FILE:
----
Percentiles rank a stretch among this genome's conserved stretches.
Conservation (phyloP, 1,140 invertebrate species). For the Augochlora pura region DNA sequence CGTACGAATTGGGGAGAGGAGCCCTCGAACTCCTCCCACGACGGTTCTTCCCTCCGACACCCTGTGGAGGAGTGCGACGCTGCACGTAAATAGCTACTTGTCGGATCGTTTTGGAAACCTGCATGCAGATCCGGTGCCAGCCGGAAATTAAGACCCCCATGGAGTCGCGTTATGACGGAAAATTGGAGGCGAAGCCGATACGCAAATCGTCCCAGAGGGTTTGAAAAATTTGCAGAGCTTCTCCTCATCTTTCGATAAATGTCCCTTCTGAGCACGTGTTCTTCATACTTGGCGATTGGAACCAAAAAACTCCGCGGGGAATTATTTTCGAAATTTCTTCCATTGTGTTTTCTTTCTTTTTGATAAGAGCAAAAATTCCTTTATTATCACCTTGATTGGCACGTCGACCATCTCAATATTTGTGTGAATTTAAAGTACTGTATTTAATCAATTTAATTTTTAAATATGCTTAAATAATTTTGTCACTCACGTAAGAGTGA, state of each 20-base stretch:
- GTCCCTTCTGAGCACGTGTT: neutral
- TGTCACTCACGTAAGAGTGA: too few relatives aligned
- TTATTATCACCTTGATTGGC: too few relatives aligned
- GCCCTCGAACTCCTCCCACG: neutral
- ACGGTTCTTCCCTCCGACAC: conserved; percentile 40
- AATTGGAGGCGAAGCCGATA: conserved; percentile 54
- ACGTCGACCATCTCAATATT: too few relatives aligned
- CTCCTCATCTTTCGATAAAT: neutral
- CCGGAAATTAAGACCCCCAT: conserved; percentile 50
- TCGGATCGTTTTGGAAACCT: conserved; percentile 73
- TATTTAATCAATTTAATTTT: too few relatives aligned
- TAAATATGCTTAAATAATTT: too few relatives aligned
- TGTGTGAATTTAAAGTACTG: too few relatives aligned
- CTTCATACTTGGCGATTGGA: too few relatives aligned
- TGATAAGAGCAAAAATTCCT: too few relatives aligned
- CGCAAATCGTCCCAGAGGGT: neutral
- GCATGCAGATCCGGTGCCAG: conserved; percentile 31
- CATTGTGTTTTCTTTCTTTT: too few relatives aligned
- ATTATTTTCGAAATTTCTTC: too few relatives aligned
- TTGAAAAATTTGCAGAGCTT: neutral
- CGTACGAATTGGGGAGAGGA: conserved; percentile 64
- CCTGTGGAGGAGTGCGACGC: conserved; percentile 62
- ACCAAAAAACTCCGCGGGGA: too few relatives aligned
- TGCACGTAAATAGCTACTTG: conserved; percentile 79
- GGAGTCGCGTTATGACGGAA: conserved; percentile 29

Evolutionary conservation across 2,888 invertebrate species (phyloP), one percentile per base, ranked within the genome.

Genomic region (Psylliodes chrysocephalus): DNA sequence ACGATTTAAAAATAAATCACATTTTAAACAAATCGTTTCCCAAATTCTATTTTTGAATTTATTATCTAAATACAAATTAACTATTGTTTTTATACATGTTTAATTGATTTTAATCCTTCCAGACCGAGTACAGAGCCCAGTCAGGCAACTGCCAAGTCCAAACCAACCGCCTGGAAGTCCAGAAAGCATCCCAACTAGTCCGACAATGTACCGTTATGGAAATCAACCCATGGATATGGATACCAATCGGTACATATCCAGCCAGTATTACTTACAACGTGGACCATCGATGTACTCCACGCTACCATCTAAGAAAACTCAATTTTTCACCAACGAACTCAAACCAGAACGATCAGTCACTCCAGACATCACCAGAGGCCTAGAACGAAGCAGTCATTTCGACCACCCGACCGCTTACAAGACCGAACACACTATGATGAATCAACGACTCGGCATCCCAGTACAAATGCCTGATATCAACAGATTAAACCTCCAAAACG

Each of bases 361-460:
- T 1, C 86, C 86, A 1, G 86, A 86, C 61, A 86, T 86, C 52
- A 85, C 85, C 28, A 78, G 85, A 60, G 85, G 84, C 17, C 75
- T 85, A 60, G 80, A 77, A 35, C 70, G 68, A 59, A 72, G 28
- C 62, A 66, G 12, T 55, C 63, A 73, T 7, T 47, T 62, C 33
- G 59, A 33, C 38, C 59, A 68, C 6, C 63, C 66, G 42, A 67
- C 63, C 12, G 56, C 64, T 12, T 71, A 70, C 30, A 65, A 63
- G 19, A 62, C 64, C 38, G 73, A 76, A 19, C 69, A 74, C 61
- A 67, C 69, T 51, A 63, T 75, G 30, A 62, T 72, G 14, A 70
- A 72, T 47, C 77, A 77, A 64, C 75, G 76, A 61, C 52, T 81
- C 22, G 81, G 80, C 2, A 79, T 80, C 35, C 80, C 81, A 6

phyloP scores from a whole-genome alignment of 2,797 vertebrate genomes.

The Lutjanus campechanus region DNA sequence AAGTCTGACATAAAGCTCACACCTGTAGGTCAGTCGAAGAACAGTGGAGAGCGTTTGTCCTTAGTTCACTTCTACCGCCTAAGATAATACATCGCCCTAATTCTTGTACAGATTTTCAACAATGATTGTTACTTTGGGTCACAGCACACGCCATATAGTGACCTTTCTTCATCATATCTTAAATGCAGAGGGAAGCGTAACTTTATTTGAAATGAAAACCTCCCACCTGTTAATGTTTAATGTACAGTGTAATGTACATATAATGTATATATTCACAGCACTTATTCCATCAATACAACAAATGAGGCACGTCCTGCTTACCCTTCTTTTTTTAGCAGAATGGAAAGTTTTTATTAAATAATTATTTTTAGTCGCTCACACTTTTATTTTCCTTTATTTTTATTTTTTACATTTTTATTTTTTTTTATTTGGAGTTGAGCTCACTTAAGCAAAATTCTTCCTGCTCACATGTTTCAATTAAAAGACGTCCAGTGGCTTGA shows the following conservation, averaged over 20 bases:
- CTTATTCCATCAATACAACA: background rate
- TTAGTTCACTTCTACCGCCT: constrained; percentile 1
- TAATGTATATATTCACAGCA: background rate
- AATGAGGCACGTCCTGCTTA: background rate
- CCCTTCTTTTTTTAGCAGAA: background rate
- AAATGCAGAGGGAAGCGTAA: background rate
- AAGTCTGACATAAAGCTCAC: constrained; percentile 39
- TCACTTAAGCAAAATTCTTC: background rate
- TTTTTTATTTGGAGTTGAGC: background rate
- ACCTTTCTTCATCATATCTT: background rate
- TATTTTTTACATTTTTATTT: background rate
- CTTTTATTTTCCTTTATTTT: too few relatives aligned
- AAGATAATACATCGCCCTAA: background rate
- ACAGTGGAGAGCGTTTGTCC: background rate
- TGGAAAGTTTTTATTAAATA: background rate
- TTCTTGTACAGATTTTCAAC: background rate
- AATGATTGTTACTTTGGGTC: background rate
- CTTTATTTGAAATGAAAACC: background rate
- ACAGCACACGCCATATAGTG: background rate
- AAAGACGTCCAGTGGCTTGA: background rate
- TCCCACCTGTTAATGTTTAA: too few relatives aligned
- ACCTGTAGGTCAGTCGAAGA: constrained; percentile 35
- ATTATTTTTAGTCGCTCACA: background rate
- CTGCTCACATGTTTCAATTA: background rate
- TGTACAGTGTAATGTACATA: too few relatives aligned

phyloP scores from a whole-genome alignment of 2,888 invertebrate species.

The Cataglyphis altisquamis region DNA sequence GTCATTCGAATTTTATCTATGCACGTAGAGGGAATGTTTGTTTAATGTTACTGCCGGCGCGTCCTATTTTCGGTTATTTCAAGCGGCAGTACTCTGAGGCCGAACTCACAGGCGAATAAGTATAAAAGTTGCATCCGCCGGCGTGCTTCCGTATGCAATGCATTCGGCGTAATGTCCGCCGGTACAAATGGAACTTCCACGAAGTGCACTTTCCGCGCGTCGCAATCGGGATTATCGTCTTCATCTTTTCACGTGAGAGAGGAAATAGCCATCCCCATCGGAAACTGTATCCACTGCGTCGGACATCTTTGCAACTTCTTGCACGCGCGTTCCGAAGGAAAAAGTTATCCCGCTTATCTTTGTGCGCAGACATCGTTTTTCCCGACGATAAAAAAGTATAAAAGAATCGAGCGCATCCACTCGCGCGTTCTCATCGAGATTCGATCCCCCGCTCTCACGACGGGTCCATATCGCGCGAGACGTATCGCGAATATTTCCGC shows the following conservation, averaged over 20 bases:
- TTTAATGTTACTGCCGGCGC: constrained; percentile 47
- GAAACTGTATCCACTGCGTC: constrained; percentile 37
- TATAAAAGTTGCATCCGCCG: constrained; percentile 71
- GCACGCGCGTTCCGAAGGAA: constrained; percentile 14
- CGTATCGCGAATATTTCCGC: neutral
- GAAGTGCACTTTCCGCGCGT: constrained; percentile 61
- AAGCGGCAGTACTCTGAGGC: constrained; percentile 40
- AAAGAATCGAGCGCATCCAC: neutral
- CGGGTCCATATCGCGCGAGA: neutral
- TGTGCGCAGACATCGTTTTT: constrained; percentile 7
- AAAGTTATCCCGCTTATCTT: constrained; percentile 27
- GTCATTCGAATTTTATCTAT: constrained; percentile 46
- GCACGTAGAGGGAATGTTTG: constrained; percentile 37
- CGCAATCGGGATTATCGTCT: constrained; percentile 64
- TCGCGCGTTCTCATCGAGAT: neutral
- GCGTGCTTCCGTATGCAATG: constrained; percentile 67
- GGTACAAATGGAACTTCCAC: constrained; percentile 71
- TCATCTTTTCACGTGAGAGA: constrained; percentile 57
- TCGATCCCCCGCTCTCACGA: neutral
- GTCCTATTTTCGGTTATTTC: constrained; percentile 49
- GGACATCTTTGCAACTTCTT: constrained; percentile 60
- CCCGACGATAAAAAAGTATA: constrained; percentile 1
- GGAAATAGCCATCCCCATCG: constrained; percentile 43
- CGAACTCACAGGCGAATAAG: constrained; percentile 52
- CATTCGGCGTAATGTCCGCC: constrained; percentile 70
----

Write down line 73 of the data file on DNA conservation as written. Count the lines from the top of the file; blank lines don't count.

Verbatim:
- GCACGCGCGTTCCGAAGGAA: constrained; percentile 14